Thank you ultrasounder! Supply chain, construction, purchasing, insurance, financial services, and healthcare are our biggest verticals. Although we have customers doing just about anything you can imagine with documents!

For invoices, we have a pre-trained model (demo here: https://huggingface.co/spaces/impira/invoices) that is pretty good at most fields, but within our product, it will automatically learn about your formats as you upload documents and confirm/correct predictions. The pre-trained model is based on LayoutLM and the additional learning we do uses a generative model (GMMs) that can learn from as little as one example.

LMK if you have any other questions.

Can this work like AI readability extension? What's the content of this page? What are the navigation options on this page?

I’d like a way to index a lot of case law and then ask it questions.

See also https://github.com/phiresky/ripgrep-all (`ripgrep`, but also search in PDFs, E-Books, Office documents, zip, tar.gz, etc.)

Was already a big fan of ripgrep and pdfgrep. rga (ripgrep-all) was such a hidden gem for me.

I recently found out that evince works fine with gzipped pdf (although not zstd). pdfgrep doesn't handle that but rga does.

I've long used `pdfgrep` in a very kludgey way, when stockpiling rare variants of particular used ThinkPad models (for looking up actual specs based on an IBM "type" number shown in a photo on an eBay listing, since the seller's listing of specs is often incorrect).

Example shell function:

    t500grep() {
        pdfgrep "$1" /home/user/doc/lenovo-psref-withdrawn-thinkpad-2005-to-2013-2013-12-447.pdf
Example run:

    $ t500grep 2082-3GU
    2082-3GU      T9400   2.53   2GB   15.4" WSXGA+    Cam GMA, HD 3650     160G   7200   DVD±RW       Intel 5100            2G Turbo   9   Bus 32   Aug 08
The Lenovo services to look up this info come and go, and are also slow, but a saved copy of the data lives forever.

(A non/less-kludge way would be to get the information from all my IBM/Lenovo PSREFs into a lovingly-engineering database/knowledge schema, simple CSV file, or `grep`-able ad hoc text file.)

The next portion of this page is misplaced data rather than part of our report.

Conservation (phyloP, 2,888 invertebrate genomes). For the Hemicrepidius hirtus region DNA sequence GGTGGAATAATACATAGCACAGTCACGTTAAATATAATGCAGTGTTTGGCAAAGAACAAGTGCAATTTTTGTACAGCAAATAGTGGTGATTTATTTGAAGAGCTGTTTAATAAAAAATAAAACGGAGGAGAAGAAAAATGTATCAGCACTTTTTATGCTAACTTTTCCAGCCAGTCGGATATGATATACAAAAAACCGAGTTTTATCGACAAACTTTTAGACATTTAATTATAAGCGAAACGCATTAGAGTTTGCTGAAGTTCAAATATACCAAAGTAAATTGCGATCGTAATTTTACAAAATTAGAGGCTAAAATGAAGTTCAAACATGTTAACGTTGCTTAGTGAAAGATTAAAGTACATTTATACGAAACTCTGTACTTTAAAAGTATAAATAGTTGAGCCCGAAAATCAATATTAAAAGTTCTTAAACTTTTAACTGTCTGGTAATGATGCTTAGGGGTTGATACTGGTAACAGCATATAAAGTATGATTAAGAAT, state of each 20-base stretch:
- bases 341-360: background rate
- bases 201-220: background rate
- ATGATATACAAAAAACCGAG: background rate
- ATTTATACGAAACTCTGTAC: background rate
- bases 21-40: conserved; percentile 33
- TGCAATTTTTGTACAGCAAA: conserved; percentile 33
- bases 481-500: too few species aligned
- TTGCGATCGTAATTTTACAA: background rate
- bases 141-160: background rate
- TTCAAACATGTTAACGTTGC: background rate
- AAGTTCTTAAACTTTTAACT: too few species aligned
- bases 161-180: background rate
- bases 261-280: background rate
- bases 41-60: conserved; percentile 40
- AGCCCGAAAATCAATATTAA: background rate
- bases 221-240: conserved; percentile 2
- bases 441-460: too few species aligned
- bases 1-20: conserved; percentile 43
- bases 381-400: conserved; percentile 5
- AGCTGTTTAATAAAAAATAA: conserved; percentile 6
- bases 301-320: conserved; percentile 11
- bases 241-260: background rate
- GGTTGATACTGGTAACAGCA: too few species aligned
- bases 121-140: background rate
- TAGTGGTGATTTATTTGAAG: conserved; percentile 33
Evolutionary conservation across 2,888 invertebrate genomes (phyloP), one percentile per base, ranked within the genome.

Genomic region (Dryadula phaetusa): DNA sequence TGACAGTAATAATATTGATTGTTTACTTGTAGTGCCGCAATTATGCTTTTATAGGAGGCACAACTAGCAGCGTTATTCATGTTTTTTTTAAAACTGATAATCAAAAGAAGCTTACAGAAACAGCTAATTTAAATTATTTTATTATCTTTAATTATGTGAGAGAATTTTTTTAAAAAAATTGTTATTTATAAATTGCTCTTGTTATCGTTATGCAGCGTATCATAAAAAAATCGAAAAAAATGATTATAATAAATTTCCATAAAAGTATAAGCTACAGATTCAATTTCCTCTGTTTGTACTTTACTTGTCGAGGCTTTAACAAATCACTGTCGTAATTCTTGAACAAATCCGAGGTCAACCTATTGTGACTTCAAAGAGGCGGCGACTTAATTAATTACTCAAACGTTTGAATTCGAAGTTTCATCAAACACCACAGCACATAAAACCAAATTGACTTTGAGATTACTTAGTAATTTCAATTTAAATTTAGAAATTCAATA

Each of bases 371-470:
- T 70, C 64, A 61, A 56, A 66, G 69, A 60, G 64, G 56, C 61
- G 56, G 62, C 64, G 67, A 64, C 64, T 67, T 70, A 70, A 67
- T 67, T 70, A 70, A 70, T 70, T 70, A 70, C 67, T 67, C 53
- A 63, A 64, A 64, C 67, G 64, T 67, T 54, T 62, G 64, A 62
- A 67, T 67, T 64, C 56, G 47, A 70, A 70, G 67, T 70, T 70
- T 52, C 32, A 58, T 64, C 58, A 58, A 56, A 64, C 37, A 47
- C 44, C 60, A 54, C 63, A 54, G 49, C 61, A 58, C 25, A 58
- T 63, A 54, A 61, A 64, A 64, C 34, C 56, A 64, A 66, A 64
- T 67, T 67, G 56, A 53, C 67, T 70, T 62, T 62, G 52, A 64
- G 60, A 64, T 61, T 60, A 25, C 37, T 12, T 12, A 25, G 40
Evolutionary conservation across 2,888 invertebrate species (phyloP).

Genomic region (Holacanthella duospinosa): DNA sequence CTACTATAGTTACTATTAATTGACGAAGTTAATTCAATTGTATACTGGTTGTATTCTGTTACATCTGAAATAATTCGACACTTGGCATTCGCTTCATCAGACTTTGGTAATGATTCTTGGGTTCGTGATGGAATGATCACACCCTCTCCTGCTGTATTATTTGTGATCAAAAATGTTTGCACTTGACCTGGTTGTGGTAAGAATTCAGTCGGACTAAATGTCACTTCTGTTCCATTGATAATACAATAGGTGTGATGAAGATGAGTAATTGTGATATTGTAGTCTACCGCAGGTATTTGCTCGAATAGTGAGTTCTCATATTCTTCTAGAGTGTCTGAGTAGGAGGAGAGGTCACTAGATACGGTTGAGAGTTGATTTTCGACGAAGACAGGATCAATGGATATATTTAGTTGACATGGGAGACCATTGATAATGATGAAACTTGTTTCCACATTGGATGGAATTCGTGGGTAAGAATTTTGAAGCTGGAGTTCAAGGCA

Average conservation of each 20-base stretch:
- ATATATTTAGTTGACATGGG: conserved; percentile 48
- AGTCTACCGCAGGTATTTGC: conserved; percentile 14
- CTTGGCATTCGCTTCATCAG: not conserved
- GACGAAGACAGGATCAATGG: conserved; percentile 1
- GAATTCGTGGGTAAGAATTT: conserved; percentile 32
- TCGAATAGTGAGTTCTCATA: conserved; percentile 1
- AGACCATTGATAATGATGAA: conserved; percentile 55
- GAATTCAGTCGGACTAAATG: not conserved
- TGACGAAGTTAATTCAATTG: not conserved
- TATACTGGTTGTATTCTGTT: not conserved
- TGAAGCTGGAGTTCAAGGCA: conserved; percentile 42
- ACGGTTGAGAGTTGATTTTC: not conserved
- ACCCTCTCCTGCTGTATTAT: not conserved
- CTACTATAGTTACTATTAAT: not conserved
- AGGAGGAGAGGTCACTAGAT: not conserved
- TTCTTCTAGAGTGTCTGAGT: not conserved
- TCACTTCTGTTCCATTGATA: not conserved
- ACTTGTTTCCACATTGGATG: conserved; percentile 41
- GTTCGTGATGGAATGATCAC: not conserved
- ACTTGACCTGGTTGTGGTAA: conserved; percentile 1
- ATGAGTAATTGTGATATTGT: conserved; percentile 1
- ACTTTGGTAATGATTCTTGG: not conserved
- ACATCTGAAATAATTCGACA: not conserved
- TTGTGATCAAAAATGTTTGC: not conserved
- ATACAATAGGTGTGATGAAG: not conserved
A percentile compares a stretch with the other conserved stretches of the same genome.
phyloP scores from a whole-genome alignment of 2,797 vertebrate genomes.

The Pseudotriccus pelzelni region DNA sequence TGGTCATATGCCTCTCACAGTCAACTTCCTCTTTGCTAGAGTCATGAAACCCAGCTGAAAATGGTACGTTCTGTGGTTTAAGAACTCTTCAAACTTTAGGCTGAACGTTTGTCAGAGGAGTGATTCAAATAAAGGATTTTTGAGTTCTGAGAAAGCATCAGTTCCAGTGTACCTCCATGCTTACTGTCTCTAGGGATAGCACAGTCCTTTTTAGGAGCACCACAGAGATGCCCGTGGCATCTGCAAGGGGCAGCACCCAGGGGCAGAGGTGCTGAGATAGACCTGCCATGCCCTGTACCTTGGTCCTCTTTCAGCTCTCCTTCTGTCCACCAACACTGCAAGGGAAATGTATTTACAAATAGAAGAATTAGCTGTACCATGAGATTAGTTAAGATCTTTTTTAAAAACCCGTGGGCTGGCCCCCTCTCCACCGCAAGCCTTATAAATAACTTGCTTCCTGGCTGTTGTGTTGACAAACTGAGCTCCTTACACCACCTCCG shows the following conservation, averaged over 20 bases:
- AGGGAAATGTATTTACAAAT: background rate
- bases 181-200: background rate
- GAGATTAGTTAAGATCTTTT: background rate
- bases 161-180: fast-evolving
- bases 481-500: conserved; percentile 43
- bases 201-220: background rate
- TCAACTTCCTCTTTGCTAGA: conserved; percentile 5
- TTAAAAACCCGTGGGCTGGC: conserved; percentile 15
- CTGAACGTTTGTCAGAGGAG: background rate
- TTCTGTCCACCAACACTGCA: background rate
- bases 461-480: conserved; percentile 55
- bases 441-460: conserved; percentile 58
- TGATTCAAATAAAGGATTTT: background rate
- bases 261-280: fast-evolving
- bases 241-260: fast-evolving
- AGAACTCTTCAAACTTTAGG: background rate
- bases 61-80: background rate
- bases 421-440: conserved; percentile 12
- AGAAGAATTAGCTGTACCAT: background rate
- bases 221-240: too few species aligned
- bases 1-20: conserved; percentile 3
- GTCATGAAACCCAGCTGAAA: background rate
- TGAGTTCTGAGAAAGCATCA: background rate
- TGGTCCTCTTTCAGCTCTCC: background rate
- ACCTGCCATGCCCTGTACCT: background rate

For Windows, there is dngrep: http://dngrep.github.io

Love dngrep, one of my friends used to combine all his pdfs into one and then use adobe reader to search before I showed this to him. It's very powerful and also simple to use, even for non-technical users.

I’ve been looking for an alternative to Acrobat’s ‘Advanced Search’ capability, which allows you to define a search directory (like NP++). This feature is possible with pdfgrep and other tools, but the killer for me is that it displays results in context, and allows you to quickly sift through dozens or hundreds of results with ease.

It’s literally the only reason why I have acrobat installed.

Call pdf grep from Emacs with pdf-tools installed.


Some time ago I built an automation [1] that identifies whether the given PDFs contain the specified keywords, outputting the result as a CSV file.

Similar to PDFGrep, probably much slower, but potentially more convenient for people preferring GUIs

[1] https://github.com/bendersej/pdf-keywords-extractor

Out of curiosity, how did you solve the issue of extracting text from the pdf, error free? Or did you use another package?

Looking at the list of dependencies, it seems like they use poppler-cpp to render the PDFs.


Popper tools pdftotext -layout is great

Curious as well. About a year ago I was implementing what I thought naively might not be a very difficult verification that a specific string existed (case sensitive or insensitive) within a PDF's text and had many cases where text viewed was clearly rendered in the document but many libraries couldn't identify the text. It's my understanding there's a lot of variance in how a rendered PDF may be presenting something one may assume is a simple string that really isn't after going down the rabbit hole (wasn't too surprising because I dont like to make simplicity assumptions). I couldn't find anything at the time that seemed to be error free.

Aside from applying document rendering with OCR and text recognition approaches, I ended up living with some error rate there. I think PDFgrep was one of the libraries I tested. Some other people just used libraries/tools as is with no sort of QAing but from my sample applying to several hundred verified documents, pdfgrep (and others) missed some.

A bit of a tangent, but does anyone know of a good utility that can index a large number of PDF files so one can do fast keyword searches across all of them simultaneously (free or paid)? It seems like this sort of utility used to be very common 15 years ago, but local search has kind of died on the vine.

Recoll is a nice one, uses Xapian for the index.


Tried out recoll thanks to you posting this, and it's brilliant! Will be using pdfgrep a lot less from now on, though your help with pdfgrep-mode is great for when I do.